In the end the Dread Lords were defeated and the few that remained driven off of Arnor.  But the remaining Arnorians were a shadow of what they once were.

Ironically, this story is told as a story by an Arnorian who is found on an alien world called Altaria.  A cataclysm had occurred and changed all of existence and the dark Mithrilar, called Draginol (that's the source of my on-line handle btw), was also on Altaria.

The second two stories deal with the Altarians trying to resist the evil Draginol and his forces and the aid of Mascrinthus, the last surviving Mithrilar other than Draginol.

The ending of this actually sets in motion the original stories creating a loop.

Evolution into the Galactic Civilizations Universe

For a strategy game, the characters no longer were central to the story.  People create their own characters in their games and the civilizations themselves take center stage.

The core elements remain true:

  1. The Drengin Empire and Arcean Empire have been powerful space faring civilizations for eons.
  2. The Torain Confederacy was once enslaved by the Drengin Emprie.
  3. The Altarians seem to have "powers" that we don't quite understand and aren't quite trusted by the humans because they have an almost religious zeal in their actions
  4. The Yor see all biological life as a threat and ultimately are searching for a deeper meaning for their existence
  5. The Korx are still the vile but ultimate capitalistic society -- laisser-faire taken to the Nth degree.

We wanted to create a universe where the Terran Alliance are at a cross-roads. Those clever monkeys from Sol III are pretty darn good at killing stuff but they seem to almost be over compensating by trying to be nice, diplomatic, and polite.  The Terran Alliance had a weapon that none were familiar with -- pop culture.  Their influence tended to spread far from their borders.  There's nothing more frightening than seeing a Torian wearing blue jeans.

Which path players want to take the Terrans is up to them.  And in Galactic Civilizations II, they can take charge of any of the 10 major civilizations or create their own unique one.  So do you play the Torians and go for vengeance against the Drengin?  Do you play as the Thalan who have come from the an alternative future that exists in the Galactic Civilizations III timeline and snuff out the Terran Alliance before they destroy the universe?  Or do you play as the evil Drengin who want to conquer everyone because skin is so good and variety truly is the spice of life.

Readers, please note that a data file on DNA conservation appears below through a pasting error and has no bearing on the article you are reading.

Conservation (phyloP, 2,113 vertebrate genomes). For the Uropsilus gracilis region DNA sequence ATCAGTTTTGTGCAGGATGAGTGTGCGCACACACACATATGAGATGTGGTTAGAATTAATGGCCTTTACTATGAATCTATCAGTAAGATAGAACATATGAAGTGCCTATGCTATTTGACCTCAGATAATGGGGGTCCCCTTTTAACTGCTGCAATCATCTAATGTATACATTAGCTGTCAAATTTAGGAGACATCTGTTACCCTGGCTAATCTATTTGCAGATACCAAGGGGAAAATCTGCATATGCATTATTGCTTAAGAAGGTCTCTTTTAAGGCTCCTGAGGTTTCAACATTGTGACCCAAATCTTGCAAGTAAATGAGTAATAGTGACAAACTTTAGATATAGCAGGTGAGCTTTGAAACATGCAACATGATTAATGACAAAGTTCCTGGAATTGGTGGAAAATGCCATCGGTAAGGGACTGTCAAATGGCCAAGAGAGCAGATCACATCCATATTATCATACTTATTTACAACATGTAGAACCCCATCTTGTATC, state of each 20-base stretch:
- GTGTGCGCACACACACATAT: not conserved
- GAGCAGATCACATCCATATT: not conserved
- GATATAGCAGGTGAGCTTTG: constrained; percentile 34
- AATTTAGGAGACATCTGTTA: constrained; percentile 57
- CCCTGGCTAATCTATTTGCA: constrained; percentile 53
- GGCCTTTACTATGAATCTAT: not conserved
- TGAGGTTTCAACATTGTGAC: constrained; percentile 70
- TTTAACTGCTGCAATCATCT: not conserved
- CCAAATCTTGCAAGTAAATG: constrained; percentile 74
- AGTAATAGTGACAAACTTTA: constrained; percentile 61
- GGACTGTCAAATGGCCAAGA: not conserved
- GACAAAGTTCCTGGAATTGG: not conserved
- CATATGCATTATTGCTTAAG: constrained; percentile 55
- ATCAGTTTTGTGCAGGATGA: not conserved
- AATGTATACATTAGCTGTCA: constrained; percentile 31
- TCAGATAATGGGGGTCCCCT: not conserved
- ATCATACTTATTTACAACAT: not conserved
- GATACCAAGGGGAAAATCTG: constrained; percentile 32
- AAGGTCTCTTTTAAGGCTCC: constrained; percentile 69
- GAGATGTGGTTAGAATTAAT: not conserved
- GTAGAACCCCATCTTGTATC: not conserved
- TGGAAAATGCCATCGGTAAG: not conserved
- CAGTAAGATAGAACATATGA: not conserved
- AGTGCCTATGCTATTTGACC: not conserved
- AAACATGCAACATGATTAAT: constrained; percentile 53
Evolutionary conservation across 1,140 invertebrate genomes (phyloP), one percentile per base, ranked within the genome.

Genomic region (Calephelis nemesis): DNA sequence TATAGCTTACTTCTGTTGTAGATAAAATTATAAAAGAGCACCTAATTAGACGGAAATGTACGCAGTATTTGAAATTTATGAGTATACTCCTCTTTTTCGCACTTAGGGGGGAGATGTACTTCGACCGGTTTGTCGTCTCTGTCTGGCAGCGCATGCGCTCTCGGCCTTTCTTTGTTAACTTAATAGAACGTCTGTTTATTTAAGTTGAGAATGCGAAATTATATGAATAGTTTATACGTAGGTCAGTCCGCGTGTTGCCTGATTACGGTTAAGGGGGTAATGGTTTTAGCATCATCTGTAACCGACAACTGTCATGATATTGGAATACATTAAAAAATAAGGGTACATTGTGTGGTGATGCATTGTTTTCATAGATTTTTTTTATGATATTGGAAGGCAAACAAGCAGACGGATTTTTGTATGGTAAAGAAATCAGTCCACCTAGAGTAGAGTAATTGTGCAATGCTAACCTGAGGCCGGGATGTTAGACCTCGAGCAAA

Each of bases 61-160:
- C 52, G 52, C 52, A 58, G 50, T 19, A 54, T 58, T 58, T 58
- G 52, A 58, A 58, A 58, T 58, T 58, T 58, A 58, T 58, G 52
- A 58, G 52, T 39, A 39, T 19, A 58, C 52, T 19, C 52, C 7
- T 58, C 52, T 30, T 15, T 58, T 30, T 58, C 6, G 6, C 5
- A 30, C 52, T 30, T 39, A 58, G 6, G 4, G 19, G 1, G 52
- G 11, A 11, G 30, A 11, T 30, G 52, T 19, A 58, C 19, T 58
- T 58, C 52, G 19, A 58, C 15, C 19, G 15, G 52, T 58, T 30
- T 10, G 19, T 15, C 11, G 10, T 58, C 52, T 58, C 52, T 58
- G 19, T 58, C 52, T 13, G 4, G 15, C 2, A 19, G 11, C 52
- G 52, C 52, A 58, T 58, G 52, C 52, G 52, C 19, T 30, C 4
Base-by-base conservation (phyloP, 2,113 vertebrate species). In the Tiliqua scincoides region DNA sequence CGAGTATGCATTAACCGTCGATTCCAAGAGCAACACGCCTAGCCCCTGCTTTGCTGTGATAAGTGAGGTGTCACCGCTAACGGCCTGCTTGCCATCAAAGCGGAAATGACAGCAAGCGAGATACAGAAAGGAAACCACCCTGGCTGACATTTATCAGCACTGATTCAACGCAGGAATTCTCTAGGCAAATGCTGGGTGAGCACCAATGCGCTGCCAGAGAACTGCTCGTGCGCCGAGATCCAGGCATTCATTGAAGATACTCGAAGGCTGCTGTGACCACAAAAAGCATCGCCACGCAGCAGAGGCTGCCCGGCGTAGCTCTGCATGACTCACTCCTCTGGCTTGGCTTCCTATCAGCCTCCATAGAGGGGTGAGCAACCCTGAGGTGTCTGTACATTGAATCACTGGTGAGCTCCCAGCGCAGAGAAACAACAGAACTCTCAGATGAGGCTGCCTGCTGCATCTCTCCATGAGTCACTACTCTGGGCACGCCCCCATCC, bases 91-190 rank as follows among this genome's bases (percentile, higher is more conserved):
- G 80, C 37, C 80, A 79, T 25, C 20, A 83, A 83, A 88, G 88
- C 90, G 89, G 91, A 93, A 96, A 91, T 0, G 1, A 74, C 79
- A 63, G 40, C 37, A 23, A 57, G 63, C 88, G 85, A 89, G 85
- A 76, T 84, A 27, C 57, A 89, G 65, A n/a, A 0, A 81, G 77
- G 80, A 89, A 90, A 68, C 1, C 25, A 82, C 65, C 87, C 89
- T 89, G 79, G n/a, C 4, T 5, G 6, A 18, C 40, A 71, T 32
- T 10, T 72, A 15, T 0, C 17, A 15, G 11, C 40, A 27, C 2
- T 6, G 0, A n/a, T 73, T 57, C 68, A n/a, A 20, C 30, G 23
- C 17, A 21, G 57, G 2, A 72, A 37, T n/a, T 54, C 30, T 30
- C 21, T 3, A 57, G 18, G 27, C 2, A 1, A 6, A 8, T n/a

From Galactic Civilizations I to Galactic Civilizations II

If you didn't play the first Galactic Civilizations, you didn't miss much from a story point of view.  We just didn't have the budget.  I would love to go back and do something about that but that will have to come at some other time.

The Altarian Prophecy helped a little bit but essentially the first Galactic Civilizations game could be summed up as follows:

The humans discover hyperdrive and the technology leaks to the other major civilizations in short order.  Now they must race to capture planets.  However, during this race, the Drengin begin to recognize a threat in the humans.  The humans behave like they just want to unite the galaxy in peace and trade. 

The Drengin secretly prop up a minor race known as the Xendar.  The Xendar become a pretty formidable military threat and launch an invasion against several human worlds.  The goal of the Drengin was to keep the Terrans down and to make clear to the others, particularly the Arceans and the Altarians, that teaming up with the humans would be folly.  After the events of the Altarian Prophecy where the humans showed some military ability against the Korx and Drath in a handful of skirmishes, the Drengin weren't sure what would happen with the Xendar.

The Drengin made sure that the Xendar had the latest Drengin military hardware (disguised) and the Xendar themselves were a fierce warrior society.  The only reason they weren't a major power was because they simply did not get their hands on hyperdrive until too late.  Otherwise they'd have been one of the major civs. 

But then the humans did something that the Drengin totally didn't expect.  The Humans crushed the Xendar ruthlessly.  The Terran Alliance wasn't a paper tiger after all.  Worse, the humans were cunning in a way that the Drengin had not seen in other civilizations.  The Terran military didn't attack with savagery or brutality.  The Terran navy worked like a surgeon cutting the Xendar to pieces.  Within two years, the Terran Alliance had absolutely brought the Xendar to their knees.  Before the Xendar could tell the humans the Drengin's involvement, Drengin agents unleashed a long prepared neural toxin into the air of the Xendar home world killing every Xendar on the planet.  The Xendar are now all but wiped out and not an issue at this stage.  Those that exist in the galaxy blame the humans.